”Our customers legitimately need water,” she said. “They can't afford $20,000 to dig a well.”
”The whole town depends on everything that's going on around here, if you know what I mean,” the water hauler continued. “Some people who don't live here are trying to spoil it for everyone,” she said, referring to complaints that triggered DWR's actions.
The expense of digging a well can be cited as a reason for the lack of an alternative water source on the application, Stillwell said.
Phillipsville Community Services District is considering serving bulk water haulers, PCSD board chair Bonnie Mullaney told the Redwood Times in a brief phone interview.
PCSD spoke to state officials, who told them that because their water source is a spring on district property, they are not restricted to place of use like a district that draws its water from the river.
All water in rivers and streams belongs to the state, according to California law, while water from springs and wells that draw on groundwater belongs to the landowner, Mullaney explained.
This will be PCSD's first year using its new water treatment system. Before they offer water for sale outside the district they want to be sure they have plenty of water for Phillipsville customers with enough left over to serve the water haulers' needs.
Bulk water sales could be a good source of revenue, Mullaney said, so it may well be an option when the new system has proved its capacity.
Water Treatment Plant
If all goes well, GSD will be able to advertise for bids on the drinking water treatment plant project by the end of March, Stillwell reported on behalf of capital projects manager Jennie Short, who was absent.
The bid can be awarded 45 days later in early May, which means construction could begin by July 1. “If all goes well,” Bourassa reiterated.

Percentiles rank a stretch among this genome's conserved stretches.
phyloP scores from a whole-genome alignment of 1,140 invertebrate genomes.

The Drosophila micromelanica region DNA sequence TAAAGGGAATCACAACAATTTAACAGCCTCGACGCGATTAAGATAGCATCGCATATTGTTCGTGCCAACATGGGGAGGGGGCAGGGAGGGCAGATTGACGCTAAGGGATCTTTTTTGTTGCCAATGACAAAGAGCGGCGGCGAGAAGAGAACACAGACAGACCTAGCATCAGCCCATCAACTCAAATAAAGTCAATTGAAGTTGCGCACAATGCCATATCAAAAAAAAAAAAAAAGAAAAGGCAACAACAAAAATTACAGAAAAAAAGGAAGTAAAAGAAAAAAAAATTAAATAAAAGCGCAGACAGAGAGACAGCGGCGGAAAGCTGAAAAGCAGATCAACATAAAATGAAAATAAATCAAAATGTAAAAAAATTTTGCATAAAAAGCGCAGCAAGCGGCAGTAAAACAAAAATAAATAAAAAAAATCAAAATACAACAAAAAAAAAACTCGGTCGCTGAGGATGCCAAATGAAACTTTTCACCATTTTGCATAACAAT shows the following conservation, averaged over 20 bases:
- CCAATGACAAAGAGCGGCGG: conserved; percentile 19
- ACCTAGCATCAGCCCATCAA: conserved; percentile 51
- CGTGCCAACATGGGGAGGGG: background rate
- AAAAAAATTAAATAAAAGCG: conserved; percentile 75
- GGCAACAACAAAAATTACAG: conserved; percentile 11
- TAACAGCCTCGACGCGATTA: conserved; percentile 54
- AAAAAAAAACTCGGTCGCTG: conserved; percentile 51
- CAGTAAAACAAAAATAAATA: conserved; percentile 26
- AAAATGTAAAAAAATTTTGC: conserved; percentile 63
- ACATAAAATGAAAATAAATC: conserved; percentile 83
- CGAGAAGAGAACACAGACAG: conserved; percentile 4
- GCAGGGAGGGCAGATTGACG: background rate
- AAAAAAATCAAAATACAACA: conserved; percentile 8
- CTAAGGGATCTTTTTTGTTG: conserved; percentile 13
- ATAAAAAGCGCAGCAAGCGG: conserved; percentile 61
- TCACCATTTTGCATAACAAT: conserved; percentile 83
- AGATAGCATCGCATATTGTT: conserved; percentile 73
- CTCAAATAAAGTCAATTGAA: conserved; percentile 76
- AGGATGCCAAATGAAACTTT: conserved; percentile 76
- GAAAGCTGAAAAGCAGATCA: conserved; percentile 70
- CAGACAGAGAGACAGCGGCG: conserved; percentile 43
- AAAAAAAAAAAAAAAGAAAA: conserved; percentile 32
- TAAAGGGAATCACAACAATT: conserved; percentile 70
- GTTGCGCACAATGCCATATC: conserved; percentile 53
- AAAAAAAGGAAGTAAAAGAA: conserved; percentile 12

The project initially went to bid last fall but the district's engineers had to go back to the drawing board after all bids submitted exceeded the available funding.
If construction begins this summer, the district still faces a Nov. 1 deadline to complete all “dirt work” before the rains begin.
The plan can only be connected to the river intake during low water, which means that “if all goes well,” it will be online approximately July 2014.
Alderpoint Road Tank
SHN, the district's consulting engineers, also completed a feasibility study on replacement of the old redwood Alderpoint Road storage tank, which is leaking at a rate of approximately six gallons per minute and has been deemed unrepairable.
The engineers' study determined that a 200,000-gallon metal tank could be safely installed on the current site.
LACO Engineering will prepare the needed environmental document, a mitigated negative declaration, which will be reviewed by the board at a public hearing during the regular May meeting.
It's possible that the California Department of Public Health, Drinking Water Division, which is providing a grant/loan package for the water treatment plant, will be able to fund at least part of the tank replacement, Stillwell said. Otherwise the cost must come from the district's own funds.
A member of the public asked about GSD's annexation plans. After many discussions with the county planning department, the Humboldt Local Agency Formation Commission, various stakeholders, and the public, GSD has determined to establish its boundaries coterminous (identical) to its licensed and permitted “place of use,” Bourassa replied.
But first LAFCo, which administers the boundaries of local government jurisdictions, must approve GSD's Municipal Service Review and Sphere of Influence.
An announcement recently received from LAFCo sets the public hearing on the MSR and SOI for the commission's next meeting, Wednesday, March 20, at 9 a.m. at the county courthouse in Eureka. LAFCo meetings are open to the public and time is made available for public comment.
GSD's next board meeting is scheduled for Tuesday, March 26, at 5 p.m. at GSD's offices in Garberville.
For more information, go to GSD's website, www.garbervillesd.org, or call the office at 923-9566 during business hours Monday through Thursday.